I recently attended a MCHS Families Connected event, a presentation by Jonathan Scott of Miles to Go Drug Education. Jonathan is a former comedian and recovering drug addict and now uses his captivating presentation skills and in-depth scientific knowledge to educate students and parents about the risks of teen drug and alcohol use. His is funny. He is smart. He firmly believes that the majority of teens want to please their parents and that by following a few key steps, parents can dramatically reduce the likelihood that their teens will be harmed by drug and alcohol use.
So what are those steps? Here are the big three:
- Have an active role in your teenager’s life.
- Have a curfew.
- Have a stated policy of non-use.
You can have an active role in your teenager’s life by knowing what is happening at school. This is easy to do at Mira Costa because the school’s website has been redesigned to keep you up to date at all times. The front page has a news section and quick links to the Daily Bulletin, Weekly Newsletter, La Vista school newspaper and the Mustang Morning News. Read those once a week and you’ll have all kinds of ideas to talk to your student about.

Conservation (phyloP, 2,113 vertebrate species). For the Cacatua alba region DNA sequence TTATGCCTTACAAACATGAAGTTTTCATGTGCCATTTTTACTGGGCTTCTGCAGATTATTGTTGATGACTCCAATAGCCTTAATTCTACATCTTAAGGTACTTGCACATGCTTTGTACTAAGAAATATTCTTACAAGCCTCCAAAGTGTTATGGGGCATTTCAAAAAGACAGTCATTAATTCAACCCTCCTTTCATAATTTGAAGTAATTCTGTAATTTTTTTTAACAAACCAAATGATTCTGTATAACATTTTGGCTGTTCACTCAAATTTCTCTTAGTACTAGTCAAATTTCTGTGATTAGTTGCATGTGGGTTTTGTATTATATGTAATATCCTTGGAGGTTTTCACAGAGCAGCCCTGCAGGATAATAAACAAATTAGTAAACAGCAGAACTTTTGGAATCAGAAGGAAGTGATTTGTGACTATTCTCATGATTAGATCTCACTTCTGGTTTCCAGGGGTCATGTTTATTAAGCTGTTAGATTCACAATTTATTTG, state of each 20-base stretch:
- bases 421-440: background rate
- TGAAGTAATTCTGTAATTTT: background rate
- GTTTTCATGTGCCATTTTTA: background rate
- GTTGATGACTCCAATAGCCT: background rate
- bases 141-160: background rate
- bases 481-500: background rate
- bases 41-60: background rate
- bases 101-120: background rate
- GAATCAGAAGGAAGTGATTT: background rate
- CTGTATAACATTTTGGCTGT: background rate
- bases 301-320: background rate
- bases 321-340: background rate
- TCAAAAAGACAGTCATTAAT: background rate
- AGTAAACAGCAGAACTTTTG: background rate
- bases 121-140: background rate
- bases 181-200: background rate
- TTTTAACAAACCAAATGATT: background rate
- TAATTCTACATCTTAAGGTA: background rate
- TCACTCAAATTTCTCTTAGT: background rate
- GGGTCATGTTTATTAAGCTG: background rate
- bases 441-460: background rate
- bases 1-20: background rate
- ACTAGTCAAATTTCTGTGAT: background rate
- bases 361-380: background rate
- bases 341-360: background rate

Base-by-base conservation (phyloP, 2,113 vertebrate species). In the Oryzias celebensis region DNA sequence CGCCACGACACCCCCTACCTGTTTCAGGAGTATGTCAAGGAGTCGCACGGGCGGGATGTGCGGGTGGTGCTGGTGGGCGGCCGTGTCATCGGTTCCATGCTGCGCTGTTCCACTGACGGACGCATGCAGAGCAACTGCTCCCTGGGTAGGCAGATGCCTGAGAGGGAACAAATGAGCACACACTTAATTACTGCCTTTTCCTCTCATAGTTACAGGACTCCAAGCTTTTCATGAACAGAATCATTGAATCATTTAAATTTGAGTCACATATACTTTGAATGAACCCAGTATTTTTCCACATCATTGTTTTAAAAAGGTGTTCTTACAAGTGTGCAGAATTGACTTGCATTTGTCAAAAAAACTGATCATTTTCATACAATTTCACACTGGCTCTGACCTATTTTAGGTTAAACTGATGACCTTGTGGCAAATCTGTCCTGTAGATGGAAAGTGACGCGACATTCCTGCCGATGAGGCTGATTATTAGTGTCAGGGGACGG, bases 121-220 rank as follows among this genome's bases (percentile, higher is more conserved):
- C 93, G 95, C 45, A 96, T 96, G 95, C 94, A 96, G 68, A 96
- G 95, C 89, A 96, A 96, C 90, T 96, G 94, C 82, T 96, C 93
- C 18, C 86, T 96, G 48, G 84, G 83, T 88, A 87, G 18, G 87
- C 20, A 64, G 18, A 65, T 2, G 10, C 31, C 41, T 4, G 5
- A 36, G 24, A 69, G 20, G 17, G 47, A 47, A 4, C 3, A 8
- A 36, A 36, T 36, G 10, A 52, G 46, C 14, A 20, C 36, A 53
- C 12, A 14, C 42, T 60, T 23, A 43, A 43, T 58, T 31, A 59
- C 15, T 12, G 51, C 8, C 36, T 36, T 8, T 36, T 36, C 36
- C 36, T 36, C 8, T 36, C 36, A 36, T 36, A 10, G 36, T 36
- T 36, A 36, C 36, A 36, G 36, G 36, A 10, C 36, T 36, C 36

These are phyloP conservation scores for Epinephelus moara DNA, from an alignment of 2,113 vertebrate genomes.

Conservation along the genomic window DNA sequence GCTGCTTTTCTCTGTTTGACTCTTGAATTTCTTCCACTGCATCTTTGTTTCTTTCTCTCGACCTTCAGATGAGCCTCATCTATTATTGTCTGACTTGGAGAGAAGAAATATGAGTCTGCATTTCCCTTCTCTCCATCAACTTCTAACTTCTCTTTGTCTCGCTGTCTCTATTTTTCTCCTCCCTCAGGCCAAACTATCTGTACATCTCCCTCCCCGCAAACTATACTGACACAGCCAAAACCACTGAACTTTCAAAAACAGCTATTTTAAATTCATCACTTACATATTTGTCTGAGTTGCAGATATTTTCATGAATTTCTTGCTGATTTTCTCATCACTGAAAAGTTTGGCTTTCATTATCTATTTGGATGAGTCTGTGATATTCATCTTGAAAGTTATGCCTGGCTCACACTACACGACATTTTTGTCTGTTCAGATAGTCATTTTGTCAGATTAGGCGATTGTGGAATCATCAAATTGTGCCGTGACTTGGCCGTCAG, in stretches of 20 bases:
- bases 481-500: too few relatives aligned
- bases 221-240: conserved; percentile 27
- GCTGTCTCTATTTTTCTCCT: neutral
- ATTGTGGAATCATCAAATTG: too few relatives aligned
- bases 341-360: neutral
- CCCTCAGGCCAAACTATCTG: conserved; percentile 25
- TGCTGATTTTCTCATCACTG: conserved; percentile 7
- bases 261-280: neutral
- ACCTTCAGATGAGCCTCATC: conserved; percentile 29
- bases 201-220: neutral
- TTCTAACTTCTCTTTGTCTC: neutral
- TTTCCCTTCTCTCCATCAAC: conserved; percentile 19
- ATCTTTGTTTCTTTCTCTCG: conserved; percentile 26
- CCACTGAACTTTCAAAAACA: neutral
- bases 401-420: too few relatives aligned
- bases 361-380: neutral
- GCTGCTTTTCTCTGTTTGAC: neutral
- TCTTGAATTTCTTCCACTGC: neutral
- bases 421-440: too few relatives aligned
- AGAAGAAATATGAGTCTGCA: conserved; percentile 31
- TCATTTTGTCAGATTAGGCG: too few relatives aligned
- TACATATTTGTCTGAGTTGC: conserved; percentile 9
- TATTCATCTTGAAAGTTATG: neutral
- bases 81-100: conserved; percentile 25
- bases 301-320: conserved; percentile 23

You can also have an active role in your teenager’s life by getting to know his/her friends and his/her friends’ parents. Try to have the house where the kids want to hang out so you can keep an eye on them.
And finally, pay attention to what media your teen is viewing.
The goal of a curfew is to keep your teen in the presence of adult supervision as much as possible, because that is a proven deterrent. Curfews don’t have to be the same every day. You should feel free to vary curfew times based on what activities your teen has going on. It’s important to observe your teen when he/she comes home after an evening out. Jonathan suggested going to sleep in your teen’s bed if you have trouble staying awake. That way your teen has to wake you up before he/she can go to bed.
Jonathan strongly emphasized the importance of having a stated policy of non-use. Studies have shown that parents who regularly voice their desire that their children refrain from drug and alcohol use reduce the chances their children will use by half. He mentioned occasionally checking on your teen to see if he is actually where he said he was going to be.
And finally, he discussed the importance of teens having their own goals. Teens who are working towards something have an automatic incentive to avoid drug and alcohol use.
MCHS PTSA President